Daily Archives: October 2, 2020

“Prince of Whales” threatens suit to end Maine lobster licensing

Max Strahan is threatening to go to court. Again. Known by many in the conservation community, on Thursday, Oct. 1, Strahan filed a 60-day notice of his intention to file another lawsuit under the federal and Maine Endangered Species Acts. The suit is against the secretary of commerce, the heads of the National Oceanic and Atmospheric Administration and the National Marine Fisheries Service and Department of Marine Resources Commissioner Patrick Keliher. In his notice, Strahan claims that the act of “licensing” fisheries requiring the use of vertical buoy lines on lobster traps” is, in itself, a violation of the ESA,,, >click to read< 17:46

Peaceful protest, peace offering in disputed First Nations lobster fishery

There were peaceful protests Friday in Nova Scotia by commercial fishermen, following a symbolic gesture of peace the day before between some commercial fishermen and the First Nations band at the centre of a disputed lobster fishery. Gordon Beaton, the president of Local 4 of the Maritime Fishermen’s Union, said fishermen are worried where the fishery is headed.,, “We don’t argue the treaty,” said Beaton. “We’re not arguing the fishing rights that they have. They have a right to First Nations fishery, but we want the right to be executed in a way that’s sustainable for everybody.” >click to read< 16:09

Soul Of A Workboat

“Welcome,” Rodger Morris says as he waves me aboard the Cape Ross. A professional woodworker, captain and marine surveyor, Morris has already lived a career as a shipwright, and another as a commercial fisherman in Southeastern Alaska. His demeanor is tranquil, and his vaguely wizardly mane of silver hair, along with his calm baritone voice, make him seem fit to read poetry on National Public Radio. He’s the kind of man I’d expect to find aboard this kind of boat. The Cape Ross was built in 1952 by Sterling Shipyards Ltd. of Vancouver, Canada, for the Canadian Fishing Company. All wood with a length overall of 67 feet, she spent most of her life chasing salmon and herring for profit along the British Columbia coast. >click to read< 10:33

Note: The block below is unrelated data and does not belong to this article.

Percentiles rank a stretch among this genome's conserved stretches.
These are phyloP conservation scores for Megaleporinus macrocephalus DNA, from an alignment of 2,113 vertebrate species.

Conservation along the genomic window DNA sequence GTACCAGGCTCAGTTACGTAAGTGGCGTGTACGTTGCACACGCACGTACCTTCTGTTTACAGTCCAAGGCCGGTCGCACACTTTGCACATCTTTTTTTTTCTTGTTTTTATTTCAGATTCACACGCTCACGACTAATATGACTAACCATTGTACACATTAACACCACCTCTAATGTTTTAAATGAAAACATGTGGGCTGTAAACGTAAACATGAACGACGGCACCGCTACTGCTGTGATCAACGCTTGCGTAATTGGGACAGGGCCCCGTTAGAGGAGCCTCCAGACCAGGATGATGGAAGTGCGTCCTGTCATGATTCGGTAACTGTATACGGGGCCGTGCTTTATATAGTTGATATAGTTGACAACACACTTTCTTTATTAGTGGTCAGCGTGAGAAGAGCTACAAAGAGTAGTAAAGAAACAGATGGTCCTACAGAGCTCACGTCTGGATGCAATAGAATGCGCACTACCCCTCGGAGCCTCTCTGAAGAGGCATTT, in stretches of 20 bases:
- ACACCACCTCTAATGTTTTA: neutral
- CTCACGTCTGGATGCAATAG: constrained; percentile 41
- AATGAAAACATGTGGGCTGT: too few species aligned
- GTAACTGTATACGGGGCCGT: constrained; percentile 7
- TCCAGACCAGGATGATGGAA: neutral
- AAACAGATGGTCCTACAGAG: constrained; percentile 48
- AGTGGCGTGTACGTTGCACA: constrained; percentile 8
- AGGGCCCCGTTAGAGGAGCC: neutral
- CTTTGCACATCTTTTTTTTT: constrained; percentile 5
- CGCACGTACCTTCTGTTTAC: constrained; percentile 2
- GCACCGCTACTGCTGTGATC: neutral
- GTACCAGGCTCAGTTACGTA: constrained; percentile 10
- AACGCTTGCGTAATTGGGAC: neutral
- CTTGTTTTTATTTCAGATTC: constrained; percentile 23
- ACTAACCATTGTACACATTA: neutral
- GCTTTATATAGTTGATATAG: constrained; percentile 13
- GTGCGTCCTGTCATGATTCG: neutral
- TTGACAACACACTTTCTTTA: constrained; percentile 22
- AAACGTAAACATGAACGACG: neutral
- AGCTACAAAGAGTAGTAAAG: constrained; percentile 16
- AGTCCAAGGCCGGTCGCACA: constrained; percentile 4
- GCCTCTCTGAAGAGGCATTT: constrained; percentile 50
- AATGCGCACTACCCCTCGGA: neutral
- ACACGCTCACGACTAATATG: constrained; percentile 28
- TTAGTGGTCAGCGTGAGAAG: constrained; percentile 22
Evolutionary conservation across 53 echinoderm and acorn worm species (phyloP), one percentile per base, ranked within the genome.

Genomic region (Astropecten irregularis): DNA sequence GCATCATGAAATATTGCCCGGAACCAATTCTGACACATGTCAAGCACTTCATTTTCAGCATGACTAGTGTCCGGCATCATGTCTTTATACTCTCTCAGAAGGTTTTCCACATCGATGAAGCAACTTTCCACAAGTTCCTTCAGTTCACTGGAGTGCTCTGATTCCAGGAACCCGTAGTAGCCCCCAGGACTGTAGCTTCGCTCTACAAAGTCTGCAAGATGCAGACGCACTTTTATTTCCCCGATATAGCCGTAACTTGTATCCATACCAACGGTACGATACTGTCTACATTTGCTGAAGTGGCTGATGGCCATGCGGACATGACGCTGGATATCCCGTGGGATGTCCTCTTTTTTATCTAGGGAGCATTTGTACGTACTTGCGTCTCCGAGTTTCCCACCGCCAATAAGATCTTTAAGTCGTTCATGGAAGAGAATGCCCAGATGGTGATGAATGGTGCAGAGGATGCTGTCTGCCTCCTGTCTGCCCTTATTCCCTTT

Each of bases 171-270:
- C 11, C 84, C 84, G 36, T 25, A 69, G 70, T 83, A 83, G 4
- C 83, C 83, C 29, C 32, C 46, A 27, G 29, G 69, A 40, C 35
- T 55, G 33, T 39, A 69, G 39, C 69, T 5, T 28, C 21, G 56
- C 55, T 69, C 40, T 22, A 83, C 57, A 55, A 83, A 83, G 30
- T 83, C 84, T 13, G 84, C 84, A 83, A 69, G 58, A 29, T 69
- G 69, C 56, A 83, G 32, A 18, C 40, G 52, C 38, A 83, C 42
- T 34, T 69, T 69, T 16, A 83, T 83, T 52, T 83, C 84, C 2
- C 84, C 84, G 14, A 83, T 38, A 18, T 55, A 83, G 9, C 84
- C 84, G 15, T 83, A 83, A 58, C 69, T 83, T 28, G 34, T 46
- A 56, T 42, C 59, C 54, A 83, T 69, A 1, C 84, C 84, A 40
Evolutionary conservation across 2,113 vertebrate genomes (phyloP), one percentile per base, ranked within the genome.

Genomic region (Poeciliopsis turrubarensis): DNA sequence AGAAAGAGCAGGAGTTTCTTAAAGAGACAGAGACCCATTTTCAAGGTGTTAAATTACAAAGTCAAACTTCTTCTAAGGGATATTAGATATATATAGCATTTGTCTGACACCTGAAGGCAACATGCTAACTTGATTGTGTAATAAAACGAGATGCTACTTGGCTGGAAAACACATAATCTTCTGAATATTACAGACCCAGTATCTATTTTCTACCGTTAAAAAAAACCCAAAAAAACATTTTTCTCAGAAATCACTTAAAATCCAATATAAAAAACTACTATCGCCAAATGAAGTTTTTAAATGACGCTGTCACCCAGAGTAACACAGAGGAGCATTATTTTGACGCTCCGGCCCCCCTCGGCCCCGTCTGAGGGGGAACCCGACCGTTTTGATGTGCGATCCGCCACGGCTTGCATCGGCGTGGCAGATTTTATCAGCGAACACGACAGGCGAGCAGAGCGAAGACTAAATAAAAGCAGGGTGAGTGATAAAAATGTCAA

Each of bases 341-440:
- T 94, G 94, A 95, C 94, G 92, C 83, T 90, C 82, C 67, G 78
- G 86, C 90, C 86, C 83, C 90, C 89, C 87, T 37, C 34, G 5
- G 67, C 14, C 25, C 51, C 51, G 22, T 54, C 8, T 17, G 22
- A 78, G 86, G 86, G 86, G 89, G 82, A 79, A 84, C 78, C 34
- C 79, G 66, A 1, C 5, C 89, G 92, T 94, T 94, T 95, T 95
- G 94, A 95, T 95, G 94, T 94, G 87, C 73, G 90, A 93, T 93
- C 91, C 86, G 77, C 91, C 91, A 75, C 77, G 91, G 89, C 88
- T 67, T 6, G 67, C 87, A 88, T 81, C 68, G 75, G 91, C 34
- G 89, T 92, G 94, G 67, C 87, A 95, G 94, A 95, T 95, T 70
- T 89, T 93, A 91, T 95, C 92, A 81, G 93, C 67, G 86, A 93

The ‘lobster wars’ rocked Atlantic Canada two decades ago.

It was 21 years ago that a small fleet of Esgenoôpetitj fishing boats took to the waters off western New Brunswick, where the Miramichi River meets the ocean. They had been fishing for lobster in the weeks before as part of their ceremonial fishery, harvesting enough for a feast that would take place at the end of their annual powwow. But on Sept. 17, 1999, the Supreme Court of Canada had released a ruling on Donald Marshall’s case. The Mi’kmaq man had been arrested in Cape Breton, N.S., in 1993 for catching and selling eels out of season. His case went all the way to the Supreme Court, which formally acknowledged the right of Indigenous people to fish year-round for a moderate livelihood. >click to read< 09:46

Community gathers for sunset memorial honoring Captain Wayne Magwood

Friends and family gathered on Thursday night to remember the loss of Lowcountry shrimper, Captain Wayne Magwood. Dozens gathered at Mount Pleasant Memorial Waterfront Park to share stories, pray and walk the pier. When the group reached the end of the pier, they dropped flowers into the water. Moving forward, it’s Magwood’s legacy that will keep the community going. A boat parade in his honor is scheduled for this Saturday, October 3rd. Video >Click to read< 07:56